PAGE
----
League of Lezhë
|League of Lezhë|
Lidhja e Lezhës |
Participant in Albanian–Venetian War
|Area of operations||
Sanjak of Albania
Sanjak of Dibra
Venice (Dec. 1447–Oct. 48)
|Battles and wars||See list|
The League of Lezhë (Albanian: Lidhja/Besëlidhja e Lezhës) was a military alliance of feudal lords in Albania forged in Lezhë on 2 March 1444, initiated and organised under Venetian patronage with Skanderbeg as leader of the regional Albanian and Serbian chieftains united against the Ottoman Empire. The main members of the league were the Arianiti, Balšić, Zaharia, Muzaka, Spani, Thopia and Crnojevići. All earlier and many modern historians accepted Marin Barleti's news about this meeting in Lezhë (without giving it equal weight), although no contemporary Venetian document mentions it. Barleti referred to the meeting as the generalis concilium or universum concilium [general or whole council]; the term "League of Lezhë" was coined by subsequent historians.
After the death of Serbian Emperor Stefan Dušan in 1355, the magnates in Albania established their own dominions. When Ottoman forces entered Albania, they were faced with small principalities that were engaged in vicious fights among themselves. The first battle against the Ottoman forces in Albania was that of Balša II, the Lord of Zeta, who was defeated and killed in the battle of Savra (18 September 1385).
In the 15th century, the Ottoman Empire established itself in the Balkans with no significant resistance offered by local Christian nobles. Many of them were still fighting amongst themselves and didn't see the Ottoman advance as a threat to their power. Although a civil war broke out between Bayezid I's sons in 1402–13, none of the Christian noblemen in the Balkans at the time seized the opportunity to repel the Ottomans; on the contrary, Bulgarians, Serbs and Hungarians even helped the future Sultan Mehmed I seize power, by participating as his allies in the final battle against his brother. After the Ottoman civil war was over in favour of Mehmed I, his forces captured Kruja from the Thopia in 1415, Berat in 1417 from the Muzaka, Vlora and Kanina in 1417 from the widow of Balša III and Gjirokastër in 1418 from the Zenevisi. Under pressure from the Ottoman Empire and the Republic of Venice, the Albanian principalities began to vacillate. Some Albanian nobility revolted in 1432–36.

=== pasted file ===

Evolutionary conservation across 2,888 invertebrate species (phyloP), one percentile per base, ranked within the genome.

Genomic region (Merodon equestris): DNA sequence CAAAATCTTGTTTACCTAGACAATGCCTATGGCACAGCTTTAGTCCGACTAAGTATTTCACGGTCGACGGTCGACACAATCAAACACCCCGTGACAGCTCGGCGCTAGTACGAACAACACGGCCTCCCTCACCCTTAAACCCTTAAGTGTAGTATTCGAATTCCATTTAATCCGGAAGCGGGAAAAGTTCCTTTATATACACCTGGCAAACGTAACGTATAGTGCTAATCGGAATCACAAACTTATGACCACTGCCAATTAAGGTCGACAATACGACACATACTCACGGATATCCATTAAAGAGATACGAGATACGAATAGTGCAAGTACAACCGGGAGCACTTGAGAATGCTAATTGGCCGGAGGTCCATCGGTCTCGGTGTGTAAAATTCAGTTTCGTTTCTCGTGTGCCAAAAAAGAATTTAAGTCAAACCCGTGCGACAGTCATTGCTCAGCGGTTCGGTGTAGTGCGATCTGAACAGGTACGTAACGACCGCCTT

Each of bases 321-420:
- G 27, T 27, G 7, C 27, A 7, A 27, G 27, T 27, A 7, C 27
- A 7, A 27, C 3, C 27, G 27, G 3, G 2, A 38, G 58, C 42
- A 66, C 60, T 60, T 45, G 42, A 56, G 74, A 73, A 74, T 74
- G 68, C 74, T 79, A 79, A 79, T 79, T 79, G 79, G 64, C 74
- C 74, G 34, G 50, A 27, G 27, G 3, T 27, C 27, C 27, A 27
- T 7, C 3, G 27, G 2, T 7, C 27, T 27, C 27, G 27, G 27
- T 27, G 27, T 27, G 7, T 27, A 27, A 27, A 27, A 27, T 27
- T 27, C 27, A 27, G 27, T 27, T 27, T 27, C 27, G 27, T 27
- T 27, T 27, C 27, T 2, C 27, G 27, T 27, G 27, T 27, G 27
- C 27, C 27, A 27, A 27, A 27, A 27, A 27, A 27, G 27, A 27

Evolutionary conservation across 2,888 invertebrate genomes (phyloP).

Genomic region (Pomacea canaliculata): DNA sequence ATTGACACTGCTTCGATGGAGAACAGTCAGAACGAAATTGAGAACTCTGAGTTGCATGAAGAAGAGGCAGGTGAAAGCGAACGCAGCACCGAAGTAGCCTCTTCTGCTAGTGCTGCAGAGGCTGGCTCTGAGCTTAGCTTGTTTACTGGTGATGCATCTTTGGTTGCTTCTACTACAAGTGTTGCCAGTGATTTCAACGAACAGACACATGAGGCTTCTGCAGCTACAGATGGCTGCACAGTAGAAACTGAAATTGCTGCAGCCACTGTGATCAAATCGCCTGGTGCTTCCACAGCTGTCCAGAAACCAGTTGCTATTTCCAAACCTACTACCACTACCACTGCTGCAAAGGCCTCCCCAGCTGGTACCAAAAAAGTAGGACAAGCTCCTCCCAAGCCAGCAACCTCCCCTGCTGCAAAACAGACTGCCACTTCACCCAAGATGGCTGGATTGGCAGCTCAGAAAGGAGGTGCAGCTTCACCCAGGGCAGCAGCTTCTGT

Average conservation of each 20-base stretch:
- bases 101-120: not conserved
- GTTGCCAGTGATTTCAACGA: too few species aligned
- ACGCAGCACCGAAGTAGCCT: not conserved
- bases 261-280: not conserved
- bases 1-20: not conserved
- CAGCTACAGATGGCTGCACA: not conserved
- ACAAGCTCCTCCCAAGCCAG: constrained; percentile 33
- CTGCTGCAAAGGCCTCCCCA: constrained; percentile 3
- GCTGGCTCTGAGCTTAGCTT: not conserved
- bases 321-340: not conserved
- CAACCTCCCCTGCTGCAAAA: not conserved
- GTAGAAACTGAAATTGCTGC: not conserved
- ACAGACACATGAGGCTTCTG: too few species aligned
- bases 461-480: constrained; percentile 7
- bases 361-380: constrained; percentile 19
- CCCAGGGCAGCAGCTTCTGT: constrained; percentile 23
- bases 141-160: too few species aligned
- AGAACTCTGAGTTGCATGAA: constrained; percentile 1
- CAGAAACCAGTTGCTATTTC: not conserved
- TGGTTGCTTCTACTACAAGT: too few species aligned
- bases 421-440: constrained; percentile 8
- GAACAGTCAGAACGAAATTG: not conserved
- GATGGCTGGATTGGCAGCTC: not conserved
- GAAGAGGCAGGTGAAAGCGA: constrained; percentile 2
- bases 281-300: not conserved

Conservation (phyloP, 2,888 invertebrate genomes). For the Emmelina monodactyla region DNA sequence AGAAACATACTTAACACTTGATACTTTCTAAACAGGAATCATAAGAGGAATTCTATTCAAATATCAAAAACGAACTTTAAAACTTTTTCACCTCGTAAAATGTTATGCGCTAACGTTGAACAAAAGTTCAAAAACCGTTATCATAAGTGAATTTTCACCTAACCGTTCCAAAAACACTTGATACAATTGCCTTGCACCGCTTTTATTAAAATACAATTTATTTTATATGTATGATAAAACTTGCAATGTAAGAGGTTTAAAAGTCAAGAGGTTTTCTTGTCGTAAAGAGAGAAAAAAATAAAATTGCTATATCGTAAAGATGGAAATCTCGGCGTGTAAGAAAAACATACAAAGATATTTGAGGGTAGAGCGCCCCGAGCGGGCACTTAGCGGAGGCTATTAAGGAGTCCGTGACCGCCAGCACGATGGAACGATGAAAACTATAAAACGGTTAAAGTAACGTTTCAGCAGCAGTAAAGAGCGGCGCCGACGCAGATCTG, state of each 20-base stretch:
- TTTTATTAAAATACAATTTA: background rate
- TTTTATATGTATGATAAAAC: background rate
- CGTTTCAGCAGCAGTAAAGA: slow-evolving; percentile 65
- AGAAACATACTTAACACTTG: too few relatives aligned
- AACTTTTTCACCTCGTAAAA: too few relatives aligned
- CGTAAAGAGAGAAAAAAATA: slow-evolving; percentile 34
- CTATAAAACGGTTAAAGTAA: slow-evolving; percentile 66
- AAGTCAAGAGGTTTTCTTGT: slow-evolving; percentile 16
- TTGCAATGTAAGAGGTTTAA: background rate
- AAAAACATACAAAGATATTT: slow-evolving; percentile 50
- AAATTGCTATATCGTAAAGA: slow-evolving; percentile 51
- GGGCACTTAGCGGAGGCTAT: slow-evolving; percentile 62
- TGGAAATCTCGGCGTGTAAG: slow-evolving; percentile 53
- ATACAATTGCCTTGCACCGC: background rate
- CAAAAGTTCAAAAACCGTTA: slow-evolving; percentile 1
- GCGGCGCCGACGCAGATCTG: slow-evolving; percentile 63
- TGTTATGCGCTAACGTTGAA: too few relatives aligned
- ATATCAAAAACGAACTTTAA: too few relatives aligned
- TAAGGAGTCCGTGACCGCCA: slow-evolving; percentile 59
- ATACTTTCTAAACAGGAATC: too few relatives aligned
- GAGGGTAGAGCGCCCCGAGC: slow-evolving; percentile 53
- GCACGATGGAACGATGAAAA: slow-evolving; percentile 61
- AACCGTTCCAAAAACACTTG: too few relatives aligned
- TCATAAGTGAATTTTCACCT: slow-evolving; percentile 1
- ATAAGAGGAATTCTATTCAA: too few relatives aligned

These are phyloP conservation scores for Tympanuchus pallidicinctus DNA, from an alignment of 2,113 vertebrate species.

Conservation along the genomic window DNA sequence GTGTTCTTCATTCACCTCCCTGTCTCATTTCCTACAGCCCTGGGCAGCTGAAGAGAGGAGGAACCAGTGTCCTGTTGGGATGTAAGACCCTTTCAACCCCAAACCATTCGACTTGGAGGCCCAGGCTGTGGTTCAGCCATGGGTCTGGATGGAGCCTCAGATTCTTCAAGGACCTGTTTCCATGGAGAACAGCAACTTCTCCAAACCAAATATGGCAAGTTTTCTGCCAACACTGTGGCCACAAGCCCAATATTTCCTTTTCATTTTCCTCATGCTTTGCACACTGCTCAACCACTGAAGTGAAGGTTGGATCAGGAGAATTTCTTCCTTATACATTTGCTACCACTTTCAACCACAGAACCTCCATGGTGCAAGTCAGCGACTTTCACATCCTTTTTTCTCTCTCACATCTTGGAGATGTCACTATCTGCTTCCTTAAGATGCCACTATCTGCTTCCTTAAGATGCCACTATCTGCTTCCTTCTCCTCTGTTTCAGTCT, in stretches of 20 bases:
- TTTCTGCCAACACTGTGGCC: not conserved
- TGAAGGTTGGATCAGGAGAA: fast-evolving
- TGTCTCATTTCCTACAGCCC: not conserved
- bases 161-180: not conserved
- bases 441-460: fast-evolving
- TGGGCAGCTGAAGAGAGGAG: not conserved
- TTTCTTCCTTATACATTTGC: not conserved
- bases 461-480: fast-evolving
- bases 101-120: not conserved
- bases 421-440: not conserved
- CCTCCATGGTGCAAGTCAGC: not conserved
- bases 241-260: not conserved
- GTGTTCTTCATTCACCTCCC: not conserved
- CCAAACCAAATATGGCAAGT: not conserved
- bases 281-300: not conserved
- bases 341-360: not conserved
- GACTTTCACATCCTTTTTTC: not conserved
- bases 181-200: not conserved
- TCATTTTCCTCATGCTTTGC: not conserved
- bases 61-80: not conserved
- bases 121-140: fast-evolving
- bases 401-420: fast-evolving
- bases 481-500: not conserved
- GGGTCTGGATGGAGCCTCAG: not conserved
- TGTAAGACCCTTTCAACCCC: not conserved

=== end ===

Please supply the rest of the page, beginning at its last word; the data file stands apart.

- Lekë Zaharia (lord of Sati and Dagnum), and his vassals Pal and Nicholas Dukagjini
- Peter Spani (lord of the mountains behind Drivasto)
- Lekë Dushmani (lord of Minor Pult)
- George Strez, John and Gojko Balšić (lords of Misia, between Kruja and Alessio)
- Andrea Thopia (lord of Scuria, between Tirana and Durazzo) with his nephew Tanush
- Gjergj Arianiti
- Theodor Corona Musachi
- Stefan Crnojević (lord of Upper Zeta)
The military alliance was made up of the feudal lords in Albania, and was according to Georges Castellan "a precarious alliance". Skanderbeg was elected its leader and commander-in-chief of its combined armed forces numbering 8,000 warriors. All the territorial lords had their own domains and affairs; "Skanderbeg had no right to interfere with the affairs of the domains of other nobles", acting only as the supreme military leader, as primus inter pares.